Patrilineal Promise and Pitfalls

Opinion

By Andy Bachman

Published February 16, 2011, issue of February 25, 2011.
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One of Reform Judaism’s bravest and most important policy decisions of the past century was the movement’s decision to welcome “patrilineal” Jews as full members of the Jewish people.

Rooted in the biblical definition of Jewish lineage, the American Reform movement’s 1983 policy on patrilineal descent held that Jewish identity could be claimed whether one’s father or mother was Jewish. This opened synagogues to countless Jews who would otherwise be pushed away by halachic requirements of matrilineality and, arguably, gave American Jewry a chance to revive itself by affirming what we already knew — countless people with Jewish fathers and non-Jewish mothers define themselves as Jews.

If such reasoning was good enough for the biblical patriarchs, it was good enough for our own age. As a rabbi, I’ve always embraced this thinking.

And yet in practice, patrilineal descent raises challenges that manifest themselves beyond the theoretical world of policy prescriptions. I saw these challenges most often when I served as director of the Bronfman Center for Jewish Student Life at New York University. I was rabbi to all students on campus, not just to the Reform students, and I often participated to great fulfillment in the Orthodox and Conservative minyans, praying alongside Jewish students whose boundaries of identification with the Jewish tradition were different from those of Reform students, who grew up as the first generation to be fully embraced by the patrilineal descent decision.

One student I remember offers an instructive example. He grew up Reform: bris, bar mitzvah, confirmation, a leader in our campus Jewish community. He “looked” Jewish. But his mother was not Jewish, which meant that as he explored his connection to Judaism, learning to pray in the Conservative and Orthodox minyans, he suffered the deep wound and pain of “not being counted,” because according to Jewish law, he is not a Jew. All he wanted was to pray, to be connected, to be part of the greater whole of the Jewish people.

I shared this story with Rabbi Arthur Hertzberg, of blessed memory. Arthur told me that when Rabbi Alexander Schindler, the Reform movement’s head, was proposing that Reform Judaism embrace patrilineal descent, Arthur and at least one other leading Conservative rabbi approached him, offering a compromise: We’ll embrace the policy shift by welcoming these families into the synagogue, but let’s agree that by bar and bat mitzvah age, we take these kids to the mikveh for conversion, thereby unifying our standards of definition for “Who is a Jew.”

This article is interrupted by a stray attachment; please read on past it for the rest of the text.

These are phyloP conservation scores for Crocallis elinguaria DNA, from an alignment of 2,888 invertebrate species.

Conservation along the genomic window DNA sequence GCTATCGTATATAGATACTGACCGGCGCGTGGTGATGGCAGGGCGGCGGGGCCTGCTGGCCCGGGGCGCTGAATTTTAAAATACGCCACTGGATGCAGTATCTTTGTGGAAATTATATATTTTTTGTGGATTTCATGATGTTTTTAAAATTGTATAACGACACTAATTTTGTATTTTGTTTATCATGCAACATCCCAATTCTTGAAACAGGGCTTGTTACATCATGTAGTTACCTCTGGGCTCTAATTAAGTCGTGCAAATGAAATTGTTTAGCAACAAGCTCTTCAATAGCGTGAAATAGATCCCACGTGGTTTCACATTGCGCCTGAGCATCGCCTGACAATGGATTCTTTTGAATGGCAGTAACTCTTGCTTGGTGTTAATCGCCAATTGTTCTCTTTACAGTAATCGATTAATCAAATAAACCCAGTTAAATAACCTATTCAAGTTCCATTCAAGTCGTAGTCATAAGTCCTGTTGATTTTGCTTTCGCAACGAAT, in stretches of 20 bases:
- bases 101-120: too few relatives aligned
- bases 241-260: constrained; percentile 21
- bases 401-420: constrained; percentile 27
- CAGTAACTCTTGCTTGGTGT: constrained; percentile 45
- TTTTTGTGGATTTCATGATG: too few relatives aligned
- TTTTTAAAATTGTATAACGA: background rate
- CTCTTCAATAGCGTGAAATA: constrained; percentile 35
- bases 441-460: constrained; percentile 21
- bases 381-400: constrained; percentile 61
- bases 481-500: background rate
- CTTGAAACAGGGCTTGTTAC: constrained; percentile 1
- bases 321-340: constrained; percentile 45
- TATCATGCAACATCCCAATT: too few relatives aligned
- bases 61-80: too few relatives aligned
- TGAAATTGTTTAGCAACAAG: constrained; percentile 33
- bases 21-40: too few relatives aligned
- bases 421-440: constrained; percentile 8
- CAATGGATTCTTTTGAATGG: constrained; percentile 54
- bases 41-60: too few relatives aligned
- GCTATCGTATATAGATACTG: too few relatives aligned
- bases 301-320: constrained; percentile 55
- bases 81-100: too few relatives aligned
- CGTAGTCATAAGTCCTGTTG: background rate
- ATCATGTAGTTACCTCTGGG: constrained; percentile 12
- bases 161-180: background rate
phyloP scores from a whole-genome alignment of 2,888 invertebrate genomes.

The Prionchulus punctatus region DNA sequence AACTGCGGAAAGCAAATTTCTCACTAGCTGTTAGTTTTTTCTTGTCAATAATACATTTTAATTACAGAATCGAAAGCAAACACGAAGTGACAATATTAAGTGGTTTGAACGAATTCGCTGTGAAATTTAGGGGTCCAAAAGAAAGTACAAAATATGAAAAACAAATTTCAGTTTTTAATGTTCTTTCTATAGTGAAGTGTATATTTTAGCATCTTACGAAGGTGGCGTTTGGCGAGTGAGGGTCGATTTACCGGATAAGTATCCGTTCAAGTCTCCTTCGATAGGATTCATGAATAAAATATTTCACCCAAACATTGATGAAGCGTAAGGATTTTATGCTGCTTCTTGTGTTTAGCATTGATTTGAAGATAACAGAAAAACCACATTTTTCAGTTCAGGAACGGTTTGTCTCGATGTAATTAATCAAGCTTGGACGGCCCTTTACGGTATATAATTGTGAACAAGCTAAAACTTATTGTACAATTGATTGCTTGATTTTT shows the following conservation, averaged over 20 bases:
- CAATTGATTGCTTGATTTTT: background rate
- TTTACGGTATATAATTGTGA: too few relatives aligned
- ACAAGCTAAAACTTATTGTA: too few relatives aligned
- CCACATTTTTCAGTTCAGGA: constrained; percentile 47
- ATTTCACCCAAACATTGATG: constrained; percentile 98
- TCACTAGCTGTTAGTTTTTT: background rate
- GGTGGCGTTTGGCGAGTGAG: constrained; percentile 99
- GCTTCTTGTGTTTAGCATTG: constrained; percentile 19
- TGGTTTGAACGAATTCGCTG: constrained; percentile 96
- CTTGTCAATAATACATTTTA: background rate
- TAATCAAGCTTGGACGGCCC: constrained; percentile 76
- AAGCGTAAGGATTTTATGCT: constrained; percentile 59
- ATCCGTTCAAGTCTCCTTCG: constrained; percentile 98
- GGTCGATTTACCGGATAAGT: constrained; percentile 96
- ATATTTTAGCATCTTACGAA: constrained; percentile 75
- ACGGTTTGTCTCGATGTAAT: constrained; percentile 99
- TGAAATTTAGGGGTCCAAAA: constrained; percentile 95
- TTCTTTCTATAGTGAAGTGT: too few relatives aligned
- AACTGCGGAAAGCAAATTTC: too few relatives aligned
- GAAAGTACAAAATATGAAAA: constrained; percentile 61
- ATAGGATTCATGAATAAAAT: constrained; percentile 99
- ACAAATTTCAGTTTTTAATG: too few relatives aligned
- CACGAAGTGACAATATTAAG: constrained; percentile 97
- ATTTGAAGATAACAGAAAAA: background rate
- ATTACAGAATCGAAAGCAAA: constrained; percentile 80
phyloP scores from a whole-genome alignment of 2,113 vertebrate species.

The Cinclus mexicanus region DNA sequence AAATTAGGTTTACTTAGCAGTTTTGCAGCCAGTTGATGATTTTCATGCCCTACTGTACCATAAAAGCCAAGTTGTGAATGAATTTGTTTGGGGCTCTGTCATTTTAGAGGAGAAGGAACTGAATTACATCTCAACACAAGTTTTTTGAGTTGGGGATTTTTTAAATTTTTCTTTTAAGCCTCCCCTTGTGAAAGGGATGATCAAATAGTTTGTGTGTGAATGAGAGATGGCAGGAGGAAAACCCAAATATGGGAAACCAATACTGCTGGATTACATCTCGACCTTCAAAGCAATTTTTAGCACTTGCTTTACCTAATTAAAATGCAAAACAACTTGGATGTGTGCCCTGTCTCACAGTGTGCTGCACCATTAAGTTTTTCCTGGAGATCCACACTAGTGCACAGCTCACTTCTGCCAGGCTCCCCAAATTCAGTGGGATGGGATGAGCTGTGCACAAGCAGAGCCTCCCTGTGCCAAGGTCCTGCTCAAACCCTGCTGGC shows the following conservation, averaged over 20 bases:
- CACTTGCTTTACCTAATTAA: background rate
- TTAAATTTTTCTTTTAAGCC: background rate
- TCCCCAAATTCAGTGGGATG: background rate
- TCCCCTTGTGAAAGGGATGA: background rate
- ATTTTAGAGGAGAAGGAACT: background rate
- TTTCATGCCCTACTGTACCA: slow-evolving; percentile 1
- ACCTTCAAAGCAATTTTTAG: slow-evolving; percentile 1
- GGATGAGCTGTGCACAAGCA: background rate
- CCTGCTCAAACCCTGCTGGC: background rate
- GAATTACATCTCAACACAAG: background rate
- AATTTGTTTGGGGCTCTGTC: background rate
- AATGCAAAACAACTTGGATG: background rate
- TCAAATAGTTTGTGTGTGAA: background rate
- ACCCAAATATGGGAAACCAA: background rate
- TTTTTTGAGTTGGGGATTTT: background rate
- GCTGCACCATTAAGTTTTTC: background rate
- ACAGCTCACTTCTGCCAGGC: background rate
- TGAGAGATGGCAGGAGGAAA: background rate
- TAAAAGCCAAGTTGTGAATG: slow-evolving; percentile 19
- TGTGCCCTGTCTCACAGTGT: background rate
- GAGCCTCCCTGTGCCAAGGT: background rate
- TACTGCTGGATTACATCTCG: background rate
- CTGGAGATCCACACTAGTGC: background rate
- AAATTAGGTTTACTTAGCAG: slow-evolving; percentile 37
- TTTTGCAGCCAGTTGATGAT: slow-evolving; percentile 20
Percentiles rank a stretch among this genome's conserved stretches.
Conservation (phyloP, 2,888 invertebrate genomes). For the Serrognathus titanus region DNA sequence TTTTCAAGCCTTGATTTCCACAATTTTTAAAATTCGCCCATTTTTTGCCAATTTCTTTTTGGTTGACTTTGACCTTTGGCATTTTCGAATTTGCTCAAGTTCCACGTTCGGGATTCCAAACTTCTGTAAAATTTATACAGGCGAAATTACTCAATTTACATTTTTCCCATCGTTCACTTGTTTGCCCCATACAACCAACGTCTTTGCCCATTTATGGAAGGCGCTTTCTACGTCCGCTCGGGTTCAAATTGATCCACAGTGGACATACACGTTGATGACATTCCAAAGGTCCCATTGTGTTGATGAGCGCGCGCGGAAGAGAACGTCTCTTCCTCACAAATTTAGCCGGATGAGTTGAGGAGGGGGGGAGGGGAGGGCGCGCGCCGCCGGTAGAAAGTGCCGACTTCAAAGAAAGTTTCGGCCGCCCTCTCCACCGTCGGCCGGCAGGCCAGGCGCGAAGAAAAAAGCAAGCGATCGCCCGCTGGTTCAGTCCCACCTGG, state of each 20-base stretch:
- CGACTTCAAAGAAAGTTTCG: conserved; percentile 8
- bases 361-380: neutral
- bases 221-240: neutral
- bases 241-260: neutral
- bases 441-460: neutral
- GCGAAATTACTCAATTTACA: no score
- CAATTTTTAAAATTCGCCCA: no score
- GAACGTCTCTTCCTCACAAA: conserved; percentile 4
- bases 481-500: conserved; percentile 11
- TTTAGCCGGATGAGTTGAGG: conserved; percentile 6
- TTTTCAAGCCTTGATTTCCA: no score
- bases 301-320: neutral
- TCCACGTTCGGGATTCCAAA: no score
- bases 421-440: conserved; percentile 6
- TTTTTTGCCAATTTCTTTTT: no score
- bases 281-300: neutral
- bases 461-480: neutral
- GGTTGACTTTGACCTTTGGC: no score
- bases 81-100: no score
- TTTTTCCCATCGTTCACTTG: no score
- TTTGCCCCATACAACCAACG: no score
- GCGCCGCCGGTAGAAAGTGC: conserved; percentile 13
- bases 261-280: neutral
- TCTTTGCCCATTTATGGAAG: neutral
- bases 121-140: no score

I always felt this story represented a missed opportunity for the Reform movement — a chance to position itself as the most welcoming stream for intermarried families, bringing them into the tent of Abraham and Sarah, teaching them Jewish tradition and widening that understanding of Judaism’s rich historical heritage while still embracing a shared religious understanding of “Who is a Jew.”

I believe that this position has great integrity, most important because it recognizes that despite the Reform movement’s own declarations of embracing an original, biblical identity, we have broken with 2,000 years of religious tradition. Granted, it’s a break that can generally be rectified through conversion should an individual choose to embrace the tradition’s religio-legal definition of Jewishness (and more often than we realize, that rectification is made quietly in countless Jewish communities across the globe — even in Israel). Nevertheless, it unduly places the onus for rectification on individuals who may have previously been under the impression that they would universally be accepted as a Jews. This is an unfair burden to be endured when the Reform rabbinic leadership ought to be helping to forge a different path.

Rabbi Hertzberg’s policy proposal never happened, of course, and sadly, official policy in the Jewish community and Israel remains divided on the “Who is a Jew” question. But the people — in my own community and throughout the world — vote with their feet. And as long as intermarriage rates show no real sign of diminishing, we have an opportunity to embrace people as whole Jews seeking whole answers. Halachic details can come later, as we search for unity in the boundaries of our shared tradition.

Rabbi Andy Bachman is senior rabbi at Congregation Beth Elohim in Brooklyn.


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